Today, the 5th anniversary of that event, I have a far different perspective about the events before and after that date. While 9/11 was a wake-up call for most Americans about Islamic terrorism, an informed public would have understood that the U.S. was vulnerable to terrorist attacks and The 9/11 Commission has confirmed this. The problem with The 9/11 Commission and the Bush Administration is that they have not answered many questions about that day that leads many rational people to believe that there is a cover-up. More importantly, the Bush Administration has exploited 9/11 to their advantage to try to tear down our democracy.
In the worst-case scenario, any act of terrorism that is not nation based would never be a threat to our survival as a nation. During WW II and the Cold War there were serious threats to civilization. The U.S. is by far the most powerful military force in the world, something that was not apparent during WW II and the Cold War. The idea that Islamic terrorism is the equivalent of WW II and the Cold War is outlandish.
During the height of the so-called "red scare" in the 1950s, there was a perception that thousands of Communist sleeper cells were in the United States. This was a complete myth that was fabricated by the government. I believe that the Bush Administration is fabricating the extent of the Islamic terrorist sleeper cells. The fact that no terrorist attacks have occurred since 9/11 is more of a testimonial to my theory than the acts of the Bush Administration.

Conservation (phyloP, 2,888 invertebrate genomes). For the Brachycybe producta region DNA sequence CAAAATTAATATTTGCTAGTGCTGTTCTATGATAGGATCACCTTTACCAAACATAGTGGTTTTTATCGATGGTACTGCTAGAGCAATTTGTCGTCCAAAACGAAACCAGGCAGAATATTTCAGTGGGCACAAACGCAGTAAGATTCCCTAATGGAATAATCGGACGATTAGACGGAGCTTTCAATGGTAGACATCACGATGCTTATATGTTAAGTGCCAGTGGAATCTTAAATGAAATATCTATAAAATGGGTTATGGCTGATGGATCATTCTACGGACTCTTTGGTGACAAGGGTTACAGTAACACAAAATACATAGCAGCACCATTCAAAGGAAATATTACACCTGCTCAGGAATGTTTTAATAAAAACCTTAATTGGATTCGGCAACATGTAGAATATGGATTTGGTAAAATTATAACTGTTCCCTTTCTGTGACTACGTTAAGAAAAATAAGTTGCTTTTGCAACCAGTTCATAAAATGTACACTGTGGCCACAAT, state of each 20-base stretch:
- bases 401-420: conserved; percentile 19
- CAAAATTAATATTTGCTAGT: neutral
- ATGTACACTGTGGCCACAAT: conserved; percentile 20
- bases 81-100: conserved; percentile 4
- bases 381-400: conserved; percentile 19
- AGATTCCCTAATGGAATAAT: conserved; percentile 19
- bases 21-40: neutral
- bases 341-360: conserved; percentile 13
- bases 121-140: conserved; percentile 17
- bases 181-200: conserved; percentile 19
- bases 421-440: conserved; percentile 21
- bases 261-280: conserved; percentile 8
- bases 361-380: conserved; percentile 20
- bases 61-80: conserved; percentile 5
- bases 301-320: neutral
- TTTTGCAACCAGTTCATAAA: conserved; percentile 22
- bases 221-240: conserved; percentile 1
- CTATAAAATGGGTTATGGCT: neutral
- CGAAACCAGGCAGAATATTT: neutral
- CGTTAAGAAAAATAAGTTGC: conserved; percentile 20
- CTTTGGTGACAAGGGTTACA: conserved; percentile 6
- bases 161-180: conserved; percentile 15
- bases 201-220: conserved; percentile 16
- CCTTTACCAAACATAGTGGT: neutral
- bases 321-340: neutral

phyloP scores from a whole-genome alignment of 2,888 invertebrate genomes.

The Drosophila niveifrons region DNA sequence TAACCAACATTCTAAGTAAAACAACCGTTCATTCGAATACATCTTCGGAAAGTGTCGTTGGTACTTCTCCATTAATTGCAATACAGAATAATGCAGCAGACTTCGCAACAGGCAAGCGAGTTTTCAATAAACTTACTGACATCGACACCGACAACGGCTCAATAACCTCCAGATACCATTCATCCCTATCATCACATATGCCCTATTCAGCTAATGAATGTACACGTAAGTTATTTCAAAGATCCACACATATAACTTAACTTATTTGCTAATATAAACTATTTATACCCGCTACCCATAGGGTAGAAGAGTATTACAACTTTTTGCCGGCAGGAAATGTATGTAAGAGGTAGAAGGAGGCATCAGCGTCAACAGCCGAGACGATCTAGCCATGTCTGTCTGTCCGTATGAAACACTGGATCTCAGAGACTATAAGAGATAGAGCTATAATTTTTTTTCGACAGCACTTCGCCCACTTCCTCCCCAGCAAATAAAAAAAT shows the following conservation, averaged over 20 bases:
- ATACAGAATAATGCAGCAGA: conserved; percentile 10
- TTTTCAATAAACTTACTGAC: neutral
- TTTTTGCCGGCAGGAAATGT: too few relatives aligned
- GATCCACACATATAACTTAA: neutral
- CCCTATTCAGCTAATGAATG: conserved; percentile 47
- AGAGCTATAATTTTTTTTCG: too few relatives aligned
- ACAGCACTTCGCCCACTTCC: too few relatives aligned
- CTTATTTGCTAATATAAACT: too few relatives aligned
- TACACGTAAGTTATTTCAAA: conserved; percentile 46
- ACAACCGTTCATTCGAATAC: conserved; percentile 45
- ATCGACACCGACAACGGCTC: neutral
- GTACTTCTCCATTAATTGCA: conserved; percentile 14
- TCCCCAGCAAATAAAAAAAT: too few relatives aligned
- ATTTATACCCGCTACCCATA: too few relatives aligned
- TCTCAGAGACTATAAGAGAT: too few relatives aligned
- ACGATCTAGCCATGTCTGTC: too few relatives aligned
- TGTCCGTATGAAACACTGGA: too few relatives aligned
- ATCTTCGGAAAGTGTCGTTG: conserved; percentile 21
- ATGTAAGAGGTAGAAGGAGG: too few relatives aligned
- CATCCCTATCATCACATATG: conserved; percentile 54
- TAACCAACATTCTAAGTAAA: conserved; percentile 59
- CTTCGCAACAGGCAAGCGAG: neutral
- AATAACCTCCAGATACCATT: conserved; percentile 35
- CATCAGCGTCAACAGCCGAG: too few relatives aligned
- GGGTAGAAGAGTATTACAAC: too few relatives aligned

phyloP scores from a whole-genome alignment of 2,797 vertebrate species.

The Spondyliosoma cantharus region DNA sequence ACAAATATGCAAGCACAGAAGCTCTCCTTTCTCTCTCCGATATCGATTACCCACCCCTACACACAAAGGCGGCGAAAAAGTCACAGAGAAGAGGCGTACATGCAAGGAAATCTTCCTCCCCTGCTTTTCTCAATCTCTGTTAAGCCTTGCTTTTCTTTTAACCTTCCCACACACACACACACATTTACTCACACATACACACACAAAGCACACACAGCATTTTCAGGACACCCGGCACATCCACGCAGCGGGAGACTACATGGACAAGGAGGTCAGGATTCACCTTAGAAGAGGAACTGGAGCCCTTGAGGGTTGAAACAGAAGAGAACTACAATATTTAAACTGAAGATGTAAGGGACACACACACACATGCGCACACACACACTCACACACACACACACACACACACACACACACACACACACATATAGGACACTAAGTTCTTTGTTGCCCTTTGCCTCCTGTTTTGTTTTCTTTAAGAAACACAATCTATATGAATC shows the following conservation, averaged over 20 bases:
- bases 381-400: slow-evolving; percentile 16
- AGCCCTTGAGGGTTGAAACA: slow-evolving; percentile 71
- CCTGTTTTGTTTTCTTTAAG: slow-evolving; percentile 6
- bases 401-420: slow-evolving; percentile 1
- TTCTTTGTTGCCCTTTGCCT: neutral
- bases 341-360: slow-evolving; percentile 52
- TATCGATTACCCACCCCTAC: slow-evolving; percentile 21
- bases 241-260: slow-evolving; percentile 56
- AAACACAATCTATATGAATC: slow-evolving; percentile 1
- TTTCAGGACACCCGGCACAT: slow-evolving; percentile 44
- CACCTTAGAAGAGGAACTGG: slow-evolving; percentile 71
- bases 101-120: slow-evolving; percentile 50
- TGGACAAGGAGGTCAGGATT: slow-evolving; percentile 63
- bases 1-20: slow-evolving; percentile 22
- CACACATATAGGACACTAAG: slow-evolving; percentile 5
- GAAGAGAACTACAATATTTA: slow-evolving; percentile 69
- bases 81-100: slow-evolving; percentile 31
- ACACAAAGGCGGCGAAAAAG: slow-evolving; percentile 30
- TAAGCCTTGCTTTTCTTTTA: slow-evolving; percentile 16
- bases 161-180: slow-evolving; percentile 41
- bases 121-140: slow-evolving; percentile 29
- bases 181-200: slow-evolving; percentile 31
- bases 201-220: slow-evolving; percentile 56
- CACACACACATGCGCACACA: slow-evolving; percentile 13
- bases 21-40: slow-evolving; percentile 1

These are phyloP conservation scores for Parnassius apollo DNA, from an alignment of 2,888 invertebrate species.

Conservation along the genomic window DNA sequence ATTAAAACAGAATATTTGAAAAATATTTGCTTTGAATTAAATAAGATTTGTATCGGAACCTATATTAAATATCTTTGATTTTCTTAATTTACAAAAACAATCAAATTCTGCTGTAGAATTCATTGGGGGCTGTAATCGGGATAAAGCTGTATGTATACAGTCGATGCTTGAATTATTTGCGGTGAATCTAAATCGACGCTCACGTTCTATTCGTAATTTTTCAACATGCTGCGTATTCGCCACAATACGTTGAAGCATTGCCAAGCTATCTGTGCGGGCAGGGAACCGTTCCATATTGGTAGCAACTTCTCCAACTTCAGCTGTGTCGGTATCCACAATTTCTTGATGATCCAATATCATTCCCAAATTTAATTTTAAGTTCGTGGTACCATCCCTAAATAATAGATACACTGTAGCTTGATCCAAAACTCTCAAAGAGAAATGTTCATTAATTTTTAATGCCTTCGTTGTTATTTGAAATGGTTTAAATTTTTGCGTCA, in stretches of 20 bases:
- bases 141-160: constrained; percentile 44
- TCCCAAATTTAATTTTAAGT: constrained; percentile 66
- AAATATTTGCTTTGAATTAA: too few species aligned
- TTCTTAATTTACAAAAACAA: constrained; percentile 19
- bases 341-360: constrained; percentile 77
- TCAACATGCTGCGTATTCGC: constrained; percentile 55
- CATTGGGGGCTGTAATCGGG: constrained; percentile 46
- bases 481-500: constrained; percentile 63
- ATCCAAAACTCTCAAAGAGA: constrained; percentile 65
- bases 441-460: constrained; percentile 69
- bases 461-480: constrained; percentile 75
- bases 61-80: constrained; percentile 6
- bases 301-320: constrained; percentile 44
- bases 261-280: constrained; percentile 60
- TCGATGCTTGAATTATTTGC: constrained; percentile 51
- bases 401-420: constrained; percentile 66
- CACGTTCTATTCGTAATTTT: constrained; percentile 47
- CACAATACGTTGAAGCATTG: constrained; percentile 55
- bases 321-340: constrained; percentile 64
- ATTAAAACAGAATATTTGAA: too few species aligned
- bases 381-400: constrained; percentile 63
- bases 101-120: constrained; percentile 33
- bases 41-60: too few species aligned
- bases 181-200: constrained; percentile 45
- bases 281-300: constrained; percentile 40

Another point that should be made is that the so-called organization of Al Qaeda is highly overstated. The Bush Administration has falsely represented that Al Qaeda is a sophisticated organization with centralized high-tech capability that somehow operates from caves in Tora Bora and Pakistan. That is patently absurd and they know it. Below is a summary of a BBC documentary that I had the privilege of seeing. It is a wonderful history of two extreme groups: neo-cons and Islamic radicals. It is titled The Power Of Nightmares and the documentary reviews the history of these two groups that have similar goals. The neo-cons and the Islamic extremists need each other to accomplish their desire to control their people.
"The Power of Nightmares:
Should we be worried about the threat from organized terrorism or is it simply a phantom menace being used to stop society from falling apart?
In the past our politicians offered us dreams of a better world. Now they promise to protect us from nightmares.
The most frightening of these is the threat of an international terror network. But just as the dreams were not true, neither are these nightmares.
In a new series, the Power of Nightmares explores how the idea that we are threatened by a hidden and organized terrorist network is an illusion.
It is a myth that has spread unquestioned through politics, the security services and the international media.
At the heart of the story are two groups: the American neo-conservatives and the radical Islamists.
Both were idealists who were born out of the failure of the liberal dream to build a better world.
These two groups have changed the world but not in the way either intended.
Those with the darkest fears became the most powerful
Together they created today's nightmare vision of an organized terror network.
A fantasy that politicians then found restored their power and authority in a disillusioned age. Those with the darkest fears became the most powerful.
The rise of the politics of fear begins in 1949 with two men whose radical ideas would inspire the attack of 9/11 and influence the neo-conservative movement that dominates Washington.
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